This paper was first presented as the 2018 Scholar Lecture at the British Educational Research Association’s (BERA) Physical Education and Sport Pedagogy (PESP) Special Interest Group’s (SIG) Invisible College (IC). The BERAPESPSIGIC’s scholar lecture (or scholar lecture for short) recognises the sustained and meaningful contribution of a leading academic to the field of PSEP. Mikael Quennerstedt was recognised in 2018 for his contribution to ideas, that in his words, had followed him around for twenty years: health and learning.
His main argument in the scholar lecture/paper is that in physical and health education (HPE) we should:
· free health from death, disease, risk and deficits,
· free health from only being understood as a singular noun signifying a human being’s normal condition, and
· free learning from exclusively being understood as individual and instrumental when it comes to health in education. (p. 2)
In seeking to free HPE from the shackles (my words) of the above conceptions of health, Quennerstedt argued that health and learning should be talked about together and always under the understanding that they were becoming. Throughout the scholar lecturer/paper he used the metaphor of the swimmer (drawn from the work of Aaron Antonovsky) to help his audience think about health as a verb (an action, state, or occurrence) i.e. healthying. In this way it was his hope that, as a field and as individuals, we might deliberately reconsider the position of health in physical education. Before doing any of this, however, Quennerstedt limited his ambition to “focusing on health’s relation to education, physical education and the lives of young people participating in formal schooling” rather than exploring health at it ‘exists’ in hospital and/or the media.
The Concept of Health
Health and physical education seem synonymous. In fact, physical education has tied itself so strongly to health that it is hard to image them not being mention in the same breath. Yet the construct of health in physical education is strongly related to fitness, ten thousand steps, BMI and body shape (among other things). Is this, Quennerstedt asks, the only way to think about health? If health is an end point for everyone to reach then what is health? Write it down (his words not mine). Are our answers the same?
Moving on Quennerstedt asked the audience/readership to reflect on two specific questions:
· Is alcohol good for people’s health?
· Is sport good for people’s health?
But what does it depend on? Are we defining health through physiological, social, psychological or moral considerations? Are we considering the cultural and/or religious context in which these terms are discussed? Therefore, when we talk about, teach and/or research health we need to be clear about what our assumptions regarding health actually are. For Quennerstedt, “it is surprising that any researcher or teacher can claim that something in physical education is good for young people’s health without being clear about the assumptions regarding health” (p. 2).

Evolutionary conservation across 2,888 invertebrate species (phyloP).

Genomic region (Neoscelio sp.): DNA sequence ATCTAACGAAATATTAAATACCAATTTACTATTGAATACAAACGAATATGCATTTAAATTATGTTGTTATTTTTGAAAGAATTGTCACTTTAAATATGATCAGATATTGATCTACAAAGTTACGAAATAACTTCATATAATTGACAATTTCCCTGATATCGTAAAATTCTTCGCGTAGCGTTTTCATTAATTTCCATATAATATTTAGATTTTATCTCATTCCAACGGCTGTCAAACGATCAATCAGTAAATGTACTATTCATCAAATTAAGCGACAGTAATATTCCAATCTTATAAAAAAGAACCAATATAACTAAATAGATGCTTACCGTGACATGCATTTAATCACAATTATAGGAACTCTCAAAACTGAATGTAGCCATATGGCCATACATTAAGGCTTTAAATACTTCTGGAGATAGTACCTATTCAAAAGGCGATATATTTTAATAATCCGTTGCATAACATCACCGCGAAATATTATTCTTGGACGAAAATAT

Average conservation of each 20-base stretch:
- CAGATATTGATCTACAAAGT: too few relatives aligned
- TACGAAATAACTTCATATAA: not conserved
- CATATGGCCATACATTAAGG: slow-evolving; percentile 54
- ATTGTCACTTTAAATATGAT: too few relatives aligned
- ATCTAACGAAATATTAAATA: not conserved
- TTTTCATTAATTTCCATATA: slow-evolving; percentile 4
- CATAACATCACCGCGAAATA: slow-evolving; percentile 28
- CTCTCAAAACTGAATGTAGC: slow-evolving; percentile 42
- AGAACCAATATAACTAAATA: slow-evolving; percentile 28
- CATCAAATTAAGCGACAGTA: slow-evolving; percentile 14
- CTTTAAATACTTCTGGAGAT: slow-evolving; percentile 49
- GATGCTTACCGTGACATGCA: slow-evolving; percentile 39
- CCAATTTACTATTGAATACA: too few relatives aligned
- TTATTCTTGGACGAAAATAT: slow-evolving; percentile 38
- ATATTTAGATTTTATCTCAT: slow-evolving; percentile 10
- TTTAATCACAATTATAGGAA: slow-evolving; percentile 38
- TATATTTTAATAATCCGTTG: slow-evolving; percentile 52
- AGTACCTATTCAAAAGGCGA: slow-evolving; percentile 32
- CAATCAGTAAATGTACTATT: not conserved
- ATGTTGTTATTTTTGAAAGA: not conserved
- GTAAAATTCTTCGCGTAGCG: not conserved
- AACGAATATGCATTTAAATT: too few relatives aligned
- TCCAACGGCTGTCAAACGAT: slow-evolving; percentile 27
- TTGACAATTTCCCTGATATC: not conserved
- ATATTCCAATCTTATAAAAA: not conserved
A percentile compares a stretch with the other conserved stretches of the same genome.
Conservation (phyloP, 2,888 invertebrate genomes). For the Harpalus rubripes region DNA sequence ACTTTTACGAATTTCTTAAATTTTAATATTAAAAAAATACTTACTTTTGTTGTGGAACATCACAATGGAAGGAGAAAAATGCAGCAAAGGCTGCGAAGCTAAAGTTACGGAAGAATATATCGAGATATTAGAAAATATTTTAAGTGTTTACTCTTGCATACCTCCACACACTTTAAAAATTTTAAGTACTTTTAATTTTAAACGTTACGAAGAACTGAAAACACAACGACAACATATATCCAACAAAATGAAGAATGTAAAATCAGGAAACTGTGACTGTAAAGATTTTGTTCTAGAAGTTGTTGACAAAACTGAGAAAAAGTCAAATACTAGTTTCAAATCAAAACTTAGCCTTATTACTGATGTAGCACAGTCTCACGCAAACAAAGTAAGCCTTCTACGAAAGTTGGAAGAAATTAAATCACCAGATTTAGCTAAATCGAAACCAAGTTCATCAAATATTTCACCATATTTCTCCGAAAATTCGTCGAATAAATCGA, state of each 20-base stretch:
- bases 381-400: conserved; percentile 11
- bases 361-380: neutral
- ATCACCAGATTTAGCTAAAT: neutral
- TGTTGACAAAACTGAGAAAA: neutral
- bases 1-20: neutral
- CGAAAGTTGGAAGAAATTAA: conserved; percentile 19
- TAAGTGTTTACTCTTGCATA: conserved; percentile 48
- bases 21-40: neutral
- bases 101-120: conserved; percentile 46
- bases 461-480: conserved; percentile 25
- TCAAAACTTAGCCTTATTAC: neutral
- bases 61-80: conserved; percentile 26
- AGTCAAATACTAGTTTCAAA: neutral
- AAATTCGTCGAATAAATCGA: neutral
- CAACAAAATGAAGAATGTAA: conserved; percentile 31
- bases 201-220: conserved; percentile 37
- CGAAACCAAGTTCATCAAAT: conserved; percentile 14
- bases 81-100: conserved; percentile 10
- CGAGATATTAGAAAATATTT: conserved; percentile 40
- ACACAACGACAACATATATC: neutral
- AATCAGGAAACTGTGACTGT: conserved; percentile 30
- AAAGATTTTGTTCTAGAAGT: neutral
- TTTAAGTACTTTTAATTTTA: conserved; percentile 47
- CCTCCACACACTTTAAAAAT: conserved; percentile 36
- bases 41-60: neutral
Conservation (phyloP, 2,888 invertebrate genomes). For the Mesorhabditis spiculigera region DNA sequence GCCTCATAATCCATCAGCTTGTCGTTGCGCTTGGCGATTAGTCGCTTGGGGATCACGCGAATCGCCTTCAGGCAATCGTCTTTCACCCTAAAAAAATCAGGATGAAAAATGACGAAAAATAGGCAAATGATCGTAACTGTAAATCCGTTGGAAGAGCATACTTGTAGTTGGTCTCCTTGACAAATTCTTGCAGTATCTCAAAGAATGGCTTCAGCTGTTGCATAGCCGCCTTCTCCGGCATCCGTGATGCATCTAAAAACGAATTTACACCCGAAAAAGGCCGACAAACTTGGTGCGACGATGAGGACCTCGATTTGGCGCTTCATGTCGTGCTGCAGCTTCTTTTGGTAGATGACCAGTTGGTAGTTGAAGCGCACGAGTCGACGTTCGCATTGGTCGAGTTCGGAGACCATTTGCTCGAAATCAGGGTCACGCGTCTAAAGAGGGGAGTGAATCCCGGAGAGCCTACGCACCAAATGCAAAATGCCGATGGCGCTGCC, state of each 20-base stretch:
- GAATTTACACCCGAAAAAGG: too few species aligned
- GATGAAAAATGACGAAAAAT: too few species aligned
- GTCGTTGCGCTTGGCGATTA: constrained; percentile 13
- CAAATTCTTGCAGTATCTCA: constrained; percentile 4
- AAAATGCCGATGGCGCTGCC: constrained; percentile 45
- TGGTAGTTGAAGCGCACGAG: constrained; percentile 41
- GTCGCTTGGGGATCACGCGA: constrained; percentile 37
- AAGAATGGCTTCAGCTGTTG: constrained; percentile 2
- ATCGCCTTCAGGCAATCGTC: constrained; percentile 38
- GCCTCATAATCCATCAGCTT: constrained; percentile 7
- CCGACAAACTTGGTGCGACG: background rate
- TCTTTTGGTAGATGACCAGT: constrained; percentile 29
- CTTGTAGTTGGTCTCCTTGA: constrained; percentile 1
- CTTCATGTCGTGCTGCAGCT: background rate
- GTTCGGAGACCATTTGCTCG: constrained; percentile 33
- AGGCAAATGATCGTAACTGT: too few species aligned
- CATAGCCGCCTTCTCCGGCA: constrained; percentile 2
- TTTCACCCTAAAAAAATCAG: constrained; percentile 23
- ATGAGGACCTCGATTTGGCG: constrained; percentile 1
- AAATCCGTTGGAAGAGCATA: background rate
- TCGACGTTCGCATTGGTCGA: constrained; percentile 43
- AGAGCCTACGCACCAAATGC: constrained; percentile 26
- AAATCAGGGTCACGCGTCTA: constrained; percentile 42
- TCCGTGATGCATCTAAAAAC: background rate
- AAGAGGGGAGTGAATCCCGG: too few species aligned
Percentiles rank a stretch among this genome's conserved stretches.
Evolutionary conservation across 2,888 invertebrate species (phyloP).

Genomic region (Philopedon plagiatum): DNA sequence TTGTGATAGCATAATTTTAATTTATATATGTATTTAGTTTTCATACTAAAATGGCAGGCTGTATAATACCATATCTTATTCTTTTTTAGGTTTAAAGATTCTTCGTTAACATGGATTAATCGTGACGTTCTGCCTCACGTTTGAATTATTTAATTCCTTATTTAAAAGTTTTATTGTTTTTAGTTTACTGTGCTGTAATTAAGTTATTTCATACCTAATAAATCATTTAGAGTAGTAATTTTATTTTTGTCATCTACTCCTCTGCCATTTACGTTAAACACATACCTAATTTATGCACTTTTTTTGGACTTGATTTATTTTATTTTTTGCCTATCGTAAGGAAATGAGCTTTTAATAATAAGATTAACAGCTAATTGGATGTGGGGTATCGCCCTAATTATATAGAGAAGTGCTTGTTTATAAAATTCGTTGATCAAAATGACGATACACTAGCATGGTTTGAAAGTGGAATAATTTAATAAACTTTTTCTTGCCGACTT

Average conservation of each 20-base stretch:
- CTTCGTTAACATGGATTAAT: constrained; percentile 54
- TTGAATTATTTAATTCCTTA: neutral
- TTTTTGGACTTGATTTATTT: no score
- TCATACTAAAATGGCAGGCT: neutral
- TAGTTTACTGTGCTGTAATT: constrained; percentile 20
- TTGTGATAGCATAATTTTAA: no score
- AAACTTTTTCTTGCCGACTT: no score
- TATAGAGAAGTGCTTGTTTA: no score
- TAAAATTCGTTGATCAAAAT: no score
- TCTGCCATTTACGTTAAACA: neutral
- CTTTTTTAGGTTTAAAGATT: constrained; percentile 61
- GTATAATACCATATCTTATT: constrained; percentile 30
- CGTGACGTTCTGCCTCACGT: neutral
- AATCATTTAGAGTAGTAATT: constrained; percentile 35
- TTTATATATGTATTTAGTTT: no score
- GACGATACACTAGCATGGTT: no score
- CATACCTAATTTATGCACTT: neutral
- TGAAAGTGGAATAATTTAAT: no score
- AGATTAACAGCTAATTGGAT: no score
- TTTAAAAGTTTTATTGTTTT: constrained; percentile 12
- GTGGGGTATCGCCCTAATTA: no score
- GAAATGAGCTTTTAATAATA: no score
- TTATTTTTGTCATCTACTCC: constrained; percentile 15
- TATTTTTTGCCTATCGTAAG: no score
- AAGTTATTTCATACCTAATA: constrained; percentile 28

The concept of health has been influenced by many things and it doesn’t mean one thing to everybody. From one perspective it is utopian. It is an ideal location towards which all people should be navigating. From another perspective it is related to moral behaviour which, at times (and you could argue those time still exist for some), positions homosexuality, politics, pregnancy and menstruation as unhealthy. Others perspectives see health as one end of a continuum which has disease at the opposite end. In this way (and leaving much of the explanation to Quennerstedt in his paper) health is a human being’s normal state or condition. Conversely, this means that disease or unhealthy behaviour should be explained, explored, critiqued or prevented. It is an either or, with the ‘not normal’ being challenged and endeavours made to set it right.
Taking these sorts of approaches, Quennerstedt contends, equates to taking a pathogenic perspective (where patho = disease and genic = origins). In his paper, Quennerstedt draws a circle with a line from north to south. In the western hemisphere he writes “Disease or not normal” and on the eastern hemisphere he writes “Health = normal”. When this perspective is applied to learning “health education and, in consequence, physical education, become equal to preventing disease by focusing on activities and behaviour that potentially reduce those risks, either now or in the future” (p. 4). In short, the subject becomes obsessed with helping learners engage in wise, low risk behaviours.
Aligning himself with Antonovsky’s thinking, Quennerstedt argues that when we seek to prevent we identify others as being at risk and in need of saving. To this end, and under a pathogenic paradigm, a focus on higher levels of moderate to vigorous physical activity (MVPA) – which has been shown to reduce the risks of heart disease – seems rational and justified. What Quennerstedt argues instead, is for “alternative conceptualisations of health” (p. 4).
Drawing on the World Health Organisation’s refined definition of health, Quennerstedt ask us to “stop a while and think about this account of health [one] that it is created and lived by people within the setting of their everyday life: where they learn, work, play and love (his italics)” (p. 4). This definition, as the paper suggests, is in no way fixed. It presents a notion of health that is fluid, ever changing and, in all senses, is becoming. It points to resources that we can draw on to be healthy. It doesn’t ask us to understand, cure and prevent illness but speaks of assets we can draw on to be healthy.